Acknowledgments

This work was supported by the National Natural Science Foundation of China (Grant Nos. 11174372, 11074069 and 11264021), the State Key Program for Basic Research of China (Grant No. 2013CB632705), the Youth Foundation of Hunan Provincial Education Department, China (Grant Nos. 10B118 and 11B134) and the Scientific Project of Jiangxi Education Departments of China (Grant No. GJJ13732).

References and links

1.

H. Raether, Surface Plasmons on Smooth and Rough Surfaces and on Gratings (Springer, 1988).

2.

J. A. Schuller, E. S. Barnard, W. Cai, Y. C. Jun, J. S. White, and M. L. Brongersma, “Plasmonics for extreme light concentration and manipulation,” Nat. Mater. 324, 1530–1534 (2009).

3.

E. Ozbay, “Plasmonics: merging photonics and electronics at nanoscale dimensions,” Science 311, 189–193 (2006). [CrossRef] [PubMed]

4.

T. W. Ebbesen, H. J. Lezec, H. F. Ghaemi, T. Thio, and P. A. Wolff, “Extraordinary optical transmission through sub-wavelength hole arrays,” Nature 391667–669 (1998). [CrossRef]

5.

J. A. Porto, F. J. García-Vidal, and J. B. Pendry, “Transmission resonances on metallic gratings with very narrow slits,” Phys. Rev. Lett. 83, 2845–2848 (1999). [CrossRef]

6.

C. Genet and T. W. Ebbesen, “Light in tiny holes,” Nature 445, 39–46 (2007). [CrossRef] [PubMed]

7.

M. Jablan, H. Buljan, and M. Soljačić, “Plasmonics in graphene at infrared frequencies,” Phys. Rev. B 80, 245435 (2009). [CrossRef]

8.

S. Thongrattanasiri, I. Silveiro, and F. Javier García de Abajo, “Plasmons in electrostatically doped graphene,” Appl. Phys. Lett. 100, 201105 (2012). [CrossRef]

9.

A. N. Grigorenko, M. Polini, and K. S. Novoselov, “Graphene plasmonics,” Nat. Photonics 6, 749–758 (2012). [CrossRef]

10.

A. Yu. Nikitin, F. Guinea, F. J. García-Vidal, and L. Martin-Moreno, “Surface plasmon enhanced absorption and suppressed transmission in periodic arrays of graphene ribbons,” Phys. Rev. B 85, 081405 (2012). [CrossRef]

11.

S. Thongrattanasiri, F. H. L. Koppens, and F. Javier García de Abajo, “Complete optical absorption in periodically patterned graphene,” Phys. Rev. Lett. 108, 047401 (2012). [CrossRef] [PubMed]

12.

A. Yu. Nikitin, F. Guinea, and L. Martin-Moreno, “Resonant plasmonic effects in periodic graphene antidot arrays,” Appl. Phys. Lett. 101, 151119 (2012). [CrossRef]

13.

W. Zhu, I. D. Rukhlenko, L. M. Si, and M. Premaratne, “Graphene-enabled tunability of optical fishnet metamaterial,” Appl. Phys. Lett. 102, 121911 (2013). [CrossRef]

14.

X. Zhu, W. Yan, P. U. Jepsen, O. Hansen, N. A. Mortensen, and S. Xiao, “Experimental observation of plasmons in a graphene monolayer resting on a two-dimensional subwavelength silicon grating,” Appl. Phys. Lett. 102, 131101 (2013). [CrossRef]

15.

W. Gao, J. Shu, C. Qiu, and Q. Xu, “Excitation of plasmonic waves in graphene by guided-mode resonances,” ACS Nano 6, 7806–7813 (2012). [CrossRef] [PubMed]

16.

W. Gao, G. Shi, Z. Jin, J. Shu, Q. Zhang, R. Vajtai, P. M. Ajayan, J. Kono, and Q. Xu, “Excitation and active control of propagating surface plasmon polaritons in graphene,” Nano Lett. 13, 3698–3702 (2013). [CrossRef] [PubMed]

17.

D. K. Efetov and P. Kim, “Controlling electron-phonon interactions in graphene at ultra high carrier densities,” Phys. Rev. Lett. 105, 256805 (2010). [CrossRef]

18.

J. Kim, H. Son, D. J. Cho, B. Geng, W. Regan, S. Shi, K. Kim, A. Zettl, Y. R. Shen, and F. Wang, “Electrical control of optical plasmon resonance with graphene,” Nano Lett. 12, 5598–5602 (2012). [CrossRef] [PubMed]

19.

J. Schedin, E. Lidorikis, A. Lombardo, V. G. Kravets, A. K. Geim, A. N. Grigorenko, K. S. Novoselov, and A. C. Ferrari, “Surface-enhanced Raman spectroscopy of graphene,” ACS Nano 4, 5617–5626 (2010). [CrossRef] [PubMed]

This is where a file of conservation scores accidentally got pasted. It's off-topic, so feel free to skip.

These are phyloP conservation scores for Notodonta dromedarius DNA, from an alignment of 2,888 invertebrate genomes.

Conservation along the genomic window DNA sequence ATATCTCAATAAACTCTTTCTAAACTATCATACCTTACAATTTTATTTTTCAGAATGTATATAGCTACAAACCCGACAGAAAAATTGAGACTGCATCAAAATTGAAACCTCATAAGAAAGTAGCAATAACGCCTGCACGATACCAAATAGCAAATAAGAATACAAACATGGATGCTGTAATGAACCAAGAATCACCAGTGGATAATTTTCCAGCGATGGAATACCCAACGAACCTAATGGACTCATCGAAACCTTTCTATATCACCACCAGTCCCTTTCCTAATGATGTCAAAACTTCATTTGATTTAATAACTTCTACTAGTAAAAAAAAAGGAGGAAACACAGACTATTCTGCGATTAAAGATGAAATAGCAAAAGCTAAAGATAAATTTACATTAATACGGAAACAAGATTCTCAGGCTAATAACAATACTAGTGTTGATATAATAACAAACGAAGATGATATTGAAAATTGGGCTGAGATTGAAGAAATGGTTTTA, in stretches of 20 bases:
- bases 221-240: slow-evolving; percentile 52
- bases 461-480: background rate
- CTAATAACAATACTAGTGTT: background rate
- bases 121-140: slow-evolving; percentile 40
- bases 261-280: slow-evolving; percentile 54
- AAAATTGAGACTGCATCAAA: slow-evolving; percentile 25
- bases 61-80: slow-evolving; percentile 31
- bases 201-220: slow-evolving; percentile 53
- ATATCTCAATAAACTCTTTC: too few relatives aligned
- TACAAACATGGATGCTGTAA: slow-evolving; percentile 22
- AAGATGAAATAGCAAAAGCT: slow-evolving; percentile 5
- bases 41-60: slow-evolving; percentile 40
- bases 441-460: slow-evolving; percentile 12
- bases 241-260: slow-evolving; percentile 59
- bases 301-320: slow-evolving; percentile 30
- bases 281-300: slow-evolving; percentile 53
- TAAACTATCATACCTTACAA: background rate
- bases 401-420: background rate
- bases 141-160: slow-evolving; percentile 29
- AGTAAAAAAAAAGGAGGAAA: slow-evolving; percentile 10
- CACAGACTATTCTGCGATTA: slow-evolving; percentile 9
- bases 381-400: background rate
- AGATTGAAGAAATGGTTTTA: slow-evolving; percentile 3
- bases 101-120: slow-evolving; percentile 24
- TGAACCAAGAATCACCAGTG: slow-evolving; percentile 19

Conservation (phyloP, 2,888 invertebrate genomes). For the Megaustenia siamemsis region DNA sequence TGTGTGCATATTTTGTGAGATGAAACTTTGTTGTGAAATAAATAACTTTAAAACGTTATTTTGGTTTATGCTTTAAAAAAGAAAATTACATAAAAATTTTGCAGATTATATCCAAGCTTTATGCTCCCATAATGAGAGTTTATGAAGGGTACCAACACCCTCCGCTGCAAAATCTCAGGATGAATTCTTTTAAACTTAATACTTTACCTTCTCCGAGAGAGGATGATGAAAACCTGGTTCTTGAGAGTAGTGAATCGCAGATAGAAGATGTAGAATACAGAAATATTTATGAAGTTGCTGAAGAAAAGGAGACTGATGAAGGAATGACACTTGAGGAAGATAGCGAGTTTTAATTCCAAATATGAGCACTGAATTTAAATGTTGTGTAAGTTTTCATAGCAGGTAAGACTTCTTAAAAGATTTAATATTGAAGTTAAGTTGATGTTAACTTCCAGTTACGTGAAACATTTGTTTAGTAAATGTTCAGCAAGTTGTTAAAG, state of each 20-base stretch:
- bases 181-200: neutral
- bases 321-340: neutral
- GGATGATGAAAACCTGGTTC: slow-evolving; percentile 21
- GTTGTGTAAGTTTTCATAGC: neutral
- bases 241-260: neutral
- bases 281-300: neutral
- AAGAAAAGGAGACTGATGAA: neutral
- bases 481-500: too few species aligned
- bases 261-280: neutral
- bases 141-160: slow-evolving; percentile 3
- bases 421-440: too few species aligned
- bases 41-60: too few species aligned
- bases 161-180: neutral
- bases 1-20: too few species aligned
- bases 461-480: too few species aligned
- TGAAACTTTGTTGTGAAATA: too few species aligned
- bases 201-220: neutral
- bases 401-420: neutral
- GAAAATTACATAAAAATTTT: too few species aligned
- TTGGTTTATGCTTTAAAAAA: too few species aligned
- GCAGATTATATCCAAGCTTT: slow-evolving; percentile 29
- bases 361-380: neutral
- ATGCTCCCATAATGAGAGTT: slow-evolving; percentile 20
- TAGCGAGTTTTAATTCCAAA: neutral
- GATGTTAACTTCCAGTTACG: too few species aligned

20.

J. Christensen, A. Manjavacas, S. Thongrattanasiri, F. H. L. Koppens, and F. Javier García de Abajo, “Graphene plasmon waveguiding and hybridization in individual and paired nanoribbons,” ACS Nano 6, 431–440 (2012). [CrossRef]

21.

J. Niu, Y. J. Shin, Y. Lee, J. H. Ahn, and H. Yang, “Graphene induced tunability of the surface plasmon resonance,” Appl. Phys. Lett. 100, 061116 (2012). [CrossRef]

22.

V. G. Kravets, F. Schedin, R. Jalil, L. Britnell, K. S. Novoselov, and A. N. Grigorenko, “Surface hydrogenation and optics of a graphene sheet transferred onto a plasmonic nanoarray,” J. Phys. Chem. C 116, 3882–3887 (2012). [CrossRef]

23.

A. Ishikawa and T. Tanaka, “Plasmon hybridization in graphene metamaterials,” Appl. Phys. Lett. 102, 253110 (2013). [CrossRef]

24.

A. Christ, Y. Ekinci, H. H. Solak, N. A. Gippius, S. G. Tikhodeev, and O. J. F. Martin, “Controlling the Fano interference in a plasmonic lattice,” Phys. Rev. B 76, 201405(R) (2007). [CrossRef]

25.

A. Christ, O. J. F. Martin, Y. Ekinci, N. A. Gippius, and S. G. Tikhodeev, “Symmetry breaking in a plasmonic metamaterial at optical wavelength,” Nano Lett. 8, 2171–2175 (2008). [CrossRef] [PubMed]

26.

B. Kanté, Y. S. Park, K. O’Brien, D. Shuldman, N. D. Lanzillotti-Kimura, Z. J. Wong, X. Yin, and X. Zhang, “Symmetry breaking and optical negative index of closed nanorings,” Nat. Commun. 3, 1180 (2012). [CrossRef] [PubMed]

27.

C. H. Gan, H. S. Chu, and E. P. Li, “Synthesis of highly confined surface plasmon modes with doped graphene sheets in the midinfrared and terahertz frequencies,” Phys. Rev. B 85, 125431 (2012). [CrossRef]

28.

Y. Takakura, “Optical resonance in a narrow slit in a thick metallic screen,” Phys. Rev. Lett. 86, 5601 (2001). [CrossRef] [PubMed]

29.

B. Wang, X. Zhang, X. Yuan, and J. Teng, “Optical coupling of surface plasmons between graphene sheets,” Appl. Phys. Lett. 100, 131111 (2012). [CrossRef]

30.

L. Ju, B. Geng, J. Horng, C. Girit, M. Martin, Z. Hao, H. A. Bechtel, X. Liang, A. Zettl, Y. R. Shen, and F. Wang, “Graphene plasmonics for tunable terahertz metamaterials,” Nat. Nanotech. 6, 630–634 (2011). [CrossRef]

OCIS Codes
(120.7000) Instrumentation, measurement, and metrology : Transmission
(230.7370) Optical devices : Waveguides
(240.6680) Optics at surfaces : Surface plasmons
(260.5740) Physical optics : Resonance

ToC Category:
Plasmonics

History
Original Manuscript: December 23, 2013
Revised Manuscript: February 22, 2014
Manuscript Accepted: March 4, 2014
Published: March 14, 2014

Citation